A review of seven studies has concluded that “appropriate partner breastfeeding support is essential for breastfeeding” and that “breastfeeding programmes should consider the involvement of partners/fathers and their specific roles”.
Four of the studies reviewed found that providing encouragement to the mother increased initiation and the duration of breastfeeding, including exclusive breastfeeding. Another study (already reported on Family Included, Some kinds of support by fathers for breastfeeding may be counter-productive (Canada)) showed that greater sensitivity and responsiveness to the mother’s needs predicted longer duration of breastfeeding.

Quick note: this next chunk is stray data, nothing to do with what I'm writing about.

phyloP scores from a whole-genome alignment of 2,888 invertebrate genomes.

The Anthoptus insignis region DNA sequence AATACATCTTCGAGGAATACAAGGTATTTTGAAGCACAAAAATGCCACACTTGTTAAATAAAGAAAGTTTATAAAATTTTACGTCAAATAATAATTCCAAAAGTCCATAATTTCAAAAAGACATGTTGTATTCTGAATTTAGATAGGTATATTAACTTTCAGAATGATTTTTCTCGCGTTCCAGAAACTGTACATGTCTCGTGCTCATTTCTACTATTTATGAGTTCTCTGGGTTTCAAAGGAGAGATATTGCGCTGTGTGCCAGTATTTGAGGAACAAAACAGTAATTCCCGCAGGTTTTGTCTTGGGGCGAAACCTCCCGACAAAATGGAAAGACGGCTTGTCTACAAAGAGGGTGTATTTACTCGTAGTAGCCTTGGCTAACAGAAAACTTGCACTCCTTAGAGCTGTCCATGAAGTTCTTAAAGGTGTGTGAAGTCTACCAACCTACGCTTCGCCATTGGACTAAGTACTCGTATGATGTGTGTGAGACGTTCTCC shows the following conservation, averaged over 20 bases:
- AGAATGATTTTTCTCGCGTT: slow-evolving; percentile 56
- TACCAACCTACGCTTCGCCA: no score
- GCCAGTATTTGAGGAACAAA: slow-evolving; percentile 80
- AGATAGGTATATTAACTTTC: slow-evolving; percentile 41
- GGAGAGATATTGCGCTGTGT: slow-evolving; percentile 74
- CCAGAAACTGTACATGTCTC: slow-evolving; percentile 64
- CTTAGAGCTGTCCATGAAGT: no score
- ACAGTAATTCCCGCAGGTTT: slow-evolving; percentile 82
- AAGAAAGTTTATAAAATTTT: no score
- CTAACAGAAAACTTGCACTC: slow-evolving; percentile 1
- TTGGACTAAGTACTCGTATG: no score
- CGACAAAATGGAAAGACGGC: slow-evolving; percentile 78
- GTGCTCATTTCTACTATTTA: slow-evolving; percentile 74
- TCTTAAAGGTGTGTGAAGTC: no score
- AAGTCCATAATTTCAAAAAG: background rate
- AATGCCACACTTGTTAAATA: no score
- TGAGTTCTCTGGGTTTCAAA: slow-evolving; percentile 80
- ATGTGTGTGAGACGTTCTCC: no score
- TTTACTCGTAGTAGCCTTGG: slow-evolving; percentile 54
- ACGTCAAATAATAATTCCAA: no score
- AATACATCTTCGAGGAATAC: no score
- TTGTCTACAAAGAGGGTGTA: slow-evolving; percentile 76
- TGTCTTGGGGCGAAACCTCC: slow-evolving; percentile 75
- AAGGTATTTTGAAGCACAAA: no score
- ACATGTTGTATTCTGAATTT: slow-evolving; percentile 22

Other forms of support that were shown to be effective in two controlled clinical trials were assistance in preventing and managing breastfeeding difficulties, and helping with household and childcare tasks.
The seven studies were from Australia, Brazil, Canada, England, Ireland, Italy and Taiwan.
The review authors note a lack of high-quality population-based studies on the influence of partners on breastfeeding.
Ogbo FA et al (2020), Breastfeeding in the community – how can partners/fathers help? A systematic review, International Journal of Environmental Research and Public Health 17
Header photo: Yoshihide Nomura. Creative Commons.